Owning a business is a dream for many. And by purchasing one that’s already up and running, you avoid the headaches, stress, and risk of starting one from scratch. It’s sort of like adopting a teenager instead of a newborn. You already have a pretty good idea of what you’re getting into.
But like teenagers, there’s an element of the unexpected and still plenty of mistakes you can make. To help you navigate this new territory, here are 7 Common Mistakes to Avoid When Buying a Business.
Mistake #1: Not understanding why the business is for sale.
Seller motivation is always one of the first things you should look into. There are plenty of legit reasons why someone would want to sell their business. They might be planning a cross-country move, want to explore a new industry, or are simply ready to retire. It could also be because it’s hemorrhaging money, they’re having trouble retaining employees, the production costs are too high, and so on. You might not discover their true motives until you enter the due diligence stage, but from the very start, keep your antenna up and stay alert.
Mistake #2: Not doing due diligence.
Listen, nobody likes doing homework. It was the least fun part of school. But you did it because otherwise, you’d flunk out, be held back a grade, or be grounded from attending the Big High School Dance. Due diligence is like homework for adults. You must, must, must (did we mention must) understand the nature of the deal and the nature of the business you want to acquire. This is not a part to be skipped or rushed. Don’t take what the seller is telling you at face value. You need to conduct your own investigation into their financials, tax returns, properties, inventory, contracts, etc. It will all become yours when you sign on that dotted line, so you sure as hell want to know what you’re getting into.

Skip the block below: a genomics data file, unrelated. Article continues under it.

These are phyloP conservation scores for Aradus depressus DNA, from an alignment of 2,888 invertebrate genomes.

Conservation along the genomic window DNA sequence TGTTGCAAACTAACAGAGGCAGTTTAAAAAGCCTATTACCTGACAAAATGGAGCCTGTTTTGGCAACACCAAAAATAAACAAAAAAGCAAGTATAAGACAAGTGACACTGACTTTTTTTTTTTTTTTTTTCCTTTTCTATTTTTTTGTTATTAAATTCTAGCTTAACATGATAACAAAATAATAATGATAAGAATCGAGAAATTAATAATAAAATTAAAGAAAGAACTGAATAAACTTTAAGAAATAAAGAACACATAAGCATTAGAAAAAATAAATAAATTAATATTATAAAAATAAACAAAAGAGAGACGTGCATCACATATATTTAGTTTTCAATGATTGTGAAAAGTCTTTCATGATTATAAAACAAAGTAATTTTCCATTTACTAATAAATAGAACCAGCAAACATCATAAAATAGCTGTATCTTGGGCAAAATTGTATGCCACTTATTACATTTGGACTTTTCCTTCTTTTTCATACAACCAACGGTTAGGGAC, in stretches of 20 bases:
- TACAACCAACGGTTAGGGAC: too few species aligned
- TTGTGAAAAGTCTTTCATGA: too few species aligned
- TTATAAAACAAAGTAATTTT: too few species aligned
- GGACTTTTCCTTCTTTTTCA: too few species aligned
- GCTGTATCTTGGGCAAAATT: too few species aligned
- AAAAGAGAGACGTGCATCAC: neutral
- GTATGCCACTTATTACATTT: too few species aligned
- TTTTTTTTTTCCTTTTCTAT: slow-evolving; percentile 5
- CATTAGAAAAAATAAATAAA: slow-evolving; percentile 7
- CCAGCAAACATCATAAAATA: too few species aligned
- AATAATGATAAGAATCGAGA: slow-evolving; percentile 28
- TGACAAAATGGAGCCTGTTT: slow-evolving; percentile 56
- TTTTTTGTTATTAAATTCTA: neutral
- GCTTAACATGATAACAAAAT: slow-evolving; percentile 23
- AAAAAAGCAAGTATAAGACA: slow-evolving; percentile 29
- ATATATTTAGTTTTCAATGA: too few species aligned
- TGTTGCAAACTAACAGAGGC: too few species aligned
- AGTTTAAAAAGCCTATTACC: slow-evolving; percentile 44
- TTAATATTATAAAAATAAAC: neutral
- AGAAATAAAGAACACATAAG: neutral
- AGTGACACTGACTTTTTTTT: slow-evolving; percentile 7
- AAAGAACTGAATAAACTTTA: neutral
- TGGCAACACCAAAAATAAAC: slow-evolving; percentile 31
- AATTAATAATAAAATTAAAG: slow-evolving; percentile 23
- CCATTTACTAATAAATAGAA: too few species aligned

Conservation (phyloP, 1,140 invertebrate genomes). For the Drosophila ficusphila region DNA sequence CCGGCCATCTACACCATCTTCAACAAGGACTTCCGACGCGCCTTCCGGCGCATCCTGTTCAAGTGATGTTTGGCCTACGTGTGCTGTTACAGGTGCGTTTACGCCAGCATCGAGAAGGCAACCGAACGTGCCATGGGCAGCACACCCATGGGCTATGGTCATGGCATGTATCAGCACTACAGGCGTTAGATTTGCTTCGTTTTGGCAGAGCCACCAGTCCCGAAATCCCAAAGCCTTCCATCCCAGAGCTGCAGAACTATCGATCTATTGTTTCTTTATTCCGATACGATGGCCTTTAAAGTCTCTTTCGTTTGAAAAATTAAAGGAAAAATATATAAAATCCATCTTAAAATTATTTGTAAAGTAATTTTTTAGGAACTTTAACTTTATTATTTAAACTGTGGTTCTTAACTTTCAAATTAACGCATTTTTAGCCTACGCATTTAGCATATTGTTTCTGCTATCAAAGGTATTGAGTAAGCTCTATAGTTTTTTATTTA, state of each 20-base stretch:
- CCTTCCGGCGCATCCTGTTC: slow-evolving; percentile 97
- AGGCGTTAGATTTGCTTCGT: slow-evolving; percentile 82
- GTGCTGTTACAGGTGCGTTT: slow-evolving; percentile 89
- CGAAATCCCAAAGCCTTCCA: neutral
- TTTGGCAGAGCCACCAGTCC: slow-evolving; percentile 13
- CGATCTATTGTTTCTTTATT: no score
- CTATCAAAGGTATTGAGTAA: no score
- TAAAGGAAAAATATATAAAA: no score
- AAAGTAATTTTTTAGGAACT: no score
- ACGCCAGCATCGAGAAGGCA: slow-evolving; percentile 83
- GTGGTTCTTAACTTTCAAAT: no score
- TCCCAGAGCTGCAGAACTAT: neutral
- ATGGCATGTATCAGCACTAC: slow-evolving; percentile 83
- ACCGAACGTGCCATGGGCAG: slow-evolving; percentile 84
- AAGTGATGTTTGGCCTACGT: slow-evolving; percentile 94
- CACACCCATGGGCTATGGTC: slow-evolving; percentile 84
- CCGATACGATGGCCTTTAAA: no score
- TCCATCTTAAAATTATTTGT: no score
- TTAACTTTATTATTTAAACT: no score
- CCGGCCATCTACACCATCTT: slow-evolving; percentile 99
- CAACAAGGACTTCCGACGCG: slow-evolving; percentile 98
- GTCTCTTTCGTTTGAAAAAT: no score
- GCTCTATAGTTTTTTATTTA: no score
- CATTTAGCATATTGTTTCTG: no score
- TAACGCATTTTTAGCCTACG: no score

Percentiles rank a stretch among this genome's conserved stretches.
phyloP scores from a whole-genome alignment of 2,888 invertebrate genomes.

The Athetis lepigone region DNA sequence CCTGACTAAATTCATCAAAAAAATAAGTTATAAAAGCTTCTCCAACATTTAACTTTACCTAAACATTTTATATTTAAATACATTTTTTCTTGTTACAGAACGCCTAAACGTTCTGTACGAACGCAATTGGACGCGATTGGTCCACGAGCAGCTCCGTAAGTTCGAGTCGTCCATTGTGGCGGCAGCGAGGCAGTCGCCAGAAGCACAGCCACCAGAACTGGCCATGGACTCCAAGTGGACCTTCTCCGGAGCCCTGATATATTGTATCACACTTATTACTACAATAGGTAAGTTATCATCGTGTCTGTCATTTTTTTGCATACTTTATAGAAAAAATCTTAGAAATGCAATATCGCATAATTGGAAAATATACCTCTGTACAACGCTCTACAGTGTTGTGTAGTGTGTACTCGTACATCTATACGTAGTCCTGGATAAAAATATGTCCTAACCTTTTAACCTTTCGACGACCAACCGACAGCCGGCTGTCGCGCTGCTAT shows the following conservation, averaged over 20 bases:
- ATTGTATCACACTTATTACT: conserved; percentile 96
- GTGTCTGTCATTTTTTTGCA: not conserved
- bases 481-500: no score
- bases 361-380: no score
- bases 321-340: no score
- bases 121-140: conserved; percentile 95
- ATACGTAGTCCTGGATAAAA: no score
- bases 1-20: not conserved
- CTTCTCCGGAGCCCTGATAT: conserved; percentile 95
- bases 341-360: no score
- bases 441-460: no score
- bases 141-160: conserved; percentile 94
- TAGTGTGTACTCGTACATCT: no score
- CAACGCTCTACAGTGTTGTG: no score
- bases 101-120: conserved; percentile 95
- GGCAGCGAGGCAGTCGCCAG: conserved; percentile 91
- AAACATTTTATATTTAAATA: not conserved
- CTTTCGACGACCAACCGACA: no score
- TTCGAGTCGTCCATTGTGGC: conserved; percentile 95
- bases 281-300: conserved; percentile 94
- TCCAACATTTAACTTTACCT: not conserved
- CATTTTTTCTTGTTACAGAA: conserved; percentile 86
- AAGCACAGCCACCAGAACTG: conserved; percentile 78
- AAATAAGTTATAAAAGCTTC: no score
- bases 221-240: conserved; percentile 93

Mistake #3: Not having enough cash flow to operate.
No matter how good of a deal you score, you still need to make sure you have adequate cash to keep the ship afloat. There’s always a transition period when buying a business, and you might incur unexpected costs, lose loyal customers, or discover their financials aren’t quite what you thought (again, this is why you must do due diligence). These can all be a serious blow to your cash flow, so plan to prepare for the unavoidable “growing pains” stage.
Mistake #4: Paying based on forecasted projections.
You should always pay based on the current value of the business, not the potential of the business. Some sellers might try to spin you a fairytale of the riches and wonders just waiting to be unlocked in the future - and use that as a bargaining chip to charge an inflated price. If business booms once you take over, it will be because of your time, energy, and hard work. YOU should be the only one who benefits.
Mistake #5: Being desperate for the deal.
You know that phrase, “desperate times call for desperate measures?” Unless a loved one is being held hostage or the alternative is a lifetime of watching Oakland A’s games, you should never go into a business purchase out of desperation. You might want this business more than you’ve wanted anything in your entire life. Still, if that clouds your judgment and prevents you from conducting proper due diligence, securing adequate funding, or crossing all the t’s and dotting all the i’s, we have a hunch it isn’t going to end well. (Maybe watching those A’s games isn’t the worst thing in the world.)
Mistake #6: Rushing the Process.
We went over this in-depth in a previous post, but as a reminder, there’s no one-size-fits-all timeline. It should take as long as it takes. Temper your expectations and give the process the time it deserves to be done properly, otherwise, you’re doing yourself a great disservice. As one of our Founding Fathers said, “Great haste makes great waste.”
Mistake #7: Making Too Many Changes Too Fast
In your zealousness and excitement of being The New Guy In Charge, it’s tempting to start initiating sweeping changes on Day 1. Ideally, the business you buy is operating on a profit - so clearly, they’re doing something right. There will be opportunities for improvement, but you need to approach them diplomatically. Otherwise, you run the risk of alienating and losing good employees and customers.
We hope you don’t make these seven mistakes, but remember, it’s all part of the learning process. It’s unlikely you’ll close on a deal without any sort of mishap or hiccup. Don’t let it discourage you or keep you from pursuing your dream of business ownership. Take the lesson, learn from it, and apply it the next time.